noe-pi cauliflower

When you can’t go to Nopi, you bring Nopi to you

Nopi is Ottolenghi’s Soho (London)-based restaurant that I aspire to go to (once we can travel again, of course). Until then, I have to satisfy my wanderlust by cooking from the Nopi cookbook here in Noe Valley! The book itself is gorgeous, with vibrant pictures and gold-foil lined pages. It is pretty enough to be a coffee table book, but of course, all my cookbooks are in my kitchen within easy reach (and smeared with food from past cooking ventures). 

I’ve expressed my love for Ottolenghi cookbooks in general, but I haven’t cooked very much from the Nopi cookbook because the recipes are a way more complex. They are recipes created for a restaurant, not a home cook. Generally, I prefer less effort for big outcomes but with all this time on my hands at home, what better time than now to tackle a complicated and slightly fussy recipe? 

The Spicy Latke likes to add a little drama to a recipe, but here I wanted to pull back because the recipe is already plenty dramatic. So, the challenge boiled down to: How can I retain all the amazing contrasting textures and flavors, but skip another trip to the grocery store?

My version keeps most of the steps, but pares down the recipe to items that you might have on hand*. I cut the recipe in half, and stuck to one method of preparation for the cauliflower. The steps I decide to keep are worth it – salty and creamy cheese spread, tangy and plump raisins, crunchy sunflower seeds, crispy fried capers, and a simple mustard dressing to bring it all together. 

This is a dish that makes a regular Tuesday night feel a little more special, without too much effort. 

*If you don’t have the exact same ingredients, here are some alternatives:

  • Instead of goat cheese, use ricotta, yogurt, or sour cream
  • Instead of raisins, use dried currents or cherries
  • Instead of red wine vinegar, use white wine, champagne or apple cider vinegar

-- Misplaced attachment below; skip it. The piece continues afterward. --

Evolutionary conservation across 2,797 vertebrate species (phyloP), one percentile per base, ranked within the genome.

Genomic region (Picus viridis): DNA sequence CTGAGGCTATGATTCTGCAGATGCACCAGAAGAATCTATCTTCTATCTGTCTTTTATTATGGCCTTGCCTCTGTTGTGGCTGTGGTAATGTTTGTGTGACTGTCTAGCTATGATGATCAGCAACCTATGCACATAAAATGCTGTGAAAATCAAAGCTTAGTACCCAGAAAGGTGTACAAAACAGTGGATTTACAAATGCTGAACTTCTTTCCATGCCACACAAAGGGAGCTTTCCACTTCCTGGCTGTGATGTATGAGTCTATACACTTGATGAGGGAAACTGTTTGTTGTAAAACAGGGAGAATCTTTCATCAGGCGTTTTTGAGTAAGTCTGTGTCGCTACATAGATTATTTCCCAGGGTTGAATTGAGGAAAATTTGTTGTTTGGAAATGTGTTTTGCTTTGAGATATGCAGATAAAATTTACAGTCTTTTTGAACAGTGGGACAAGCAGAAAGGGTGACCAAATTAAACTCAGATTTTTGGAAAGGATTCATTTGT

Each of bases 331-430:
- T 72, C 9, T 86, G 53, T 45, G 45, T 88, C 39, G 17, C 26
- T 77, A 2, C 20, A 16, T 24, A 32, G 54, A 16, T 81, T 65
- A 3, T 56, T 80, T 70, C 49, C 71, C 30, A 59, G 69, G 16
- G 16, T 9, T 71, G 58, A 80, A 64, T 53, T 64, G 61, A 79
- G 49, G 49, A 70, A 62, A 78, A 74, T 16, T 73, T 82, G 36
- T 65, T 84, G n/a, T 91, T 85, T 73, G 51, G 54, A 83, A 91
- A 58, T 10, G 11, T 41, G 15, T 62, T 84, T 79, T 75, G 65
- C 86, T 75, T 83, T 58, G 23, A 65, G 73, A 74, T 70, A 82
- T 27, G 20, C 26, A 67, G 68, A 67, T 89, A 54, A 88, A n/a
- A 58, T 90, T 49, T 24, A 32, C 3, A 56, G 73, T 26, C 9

• Instead of sunflower seeds, use pine nuts or almonds

Serves 2-3 as a side.


1 medium cauliflower, trimmed and broken up into florets

1 oz capers, rinsed, dried and divided into ½ oz portions

3 oz goat cheese

1 oz raisins

Scant 1 oz sunflower seeds

4 tablespoons olive oil

3 tablespoons red wine vinegar

¼ cup vegetable oil (for frying capers)

Salt and pepper


Preheat the oven to 425 degrees F. Toss cauliflower florets with 2 tablespoons of olive oil, salt and pepper. Roast cauliflower for 30 minutes, tossing at the half-way point. The cauliflower should be toasty and brown, so leave in the oven for longer if needed. 

In a small pan, add 2 tablespoons of red wine vinegar, ¼ cup of water and the raisins. Boil the liquid and then set it to simmer for 5-6 minutes, until the raisins have swelled and the liquid has evaporated. Set aside.

Finely chop ½ oz of capers, and add to goat cheese with 1 tablespoon of olive oil and salt and pepper. Mix to combine. 

Wipe out the small pan used for the raisins, and add ¼ cup of vegetable oil. Wait until the oil is hot and shimmering, and add the remaining ½ oz of capers. The capers take only about a minute to fry, take them out using a slotted spoon once they start to flower open. 

In a small bowl, add mustard, 1 tablespoon of red wine vinegar, 1 tablespoon of olive oil, salt and pepper (to taste) and whisk until emulsified. 

goat cheese & caper spread, vinegary-raisins, and mustard dressing

To serve: On a large dinner plate or small serving platter, evenly spread the goat cheese and caper mixture.

Our plates are from West Elm

Add the roasted cauliflower on top of the cheese.

Sprinkle the raisins, capers, and sunflower seeds on top of the cauliflower. Then pour the mustard dressing on top of everything and serve.

Pair with garlic sausages, roast chicken or a green salad.

Published by thespicylatke

Hi, I am Jessie! I work as an attorney by day, but on evenings and weekends, I’m busy working out or cooking in. I read a lot of cookbooks (maybe too many...) so this blog is a creation from the recipes percolating in my mind. Current favorites are Simple by Ottolenghi, Everyday Kitchen by Smitten Kitchen, and Zuni Cafe Cookbook by Judy Rogers.

Leave a Reply

Fill in your details below or click an icon to log in: Logo

You are commenting using your account. Log Out /  Change )

Facebook photo

You are commenting using your Facebook account. Log Out /  Change )

Connecting to %s

This site uses Akismet to reduce spam. Learn how your comment data is processed.

%d bloggers like this: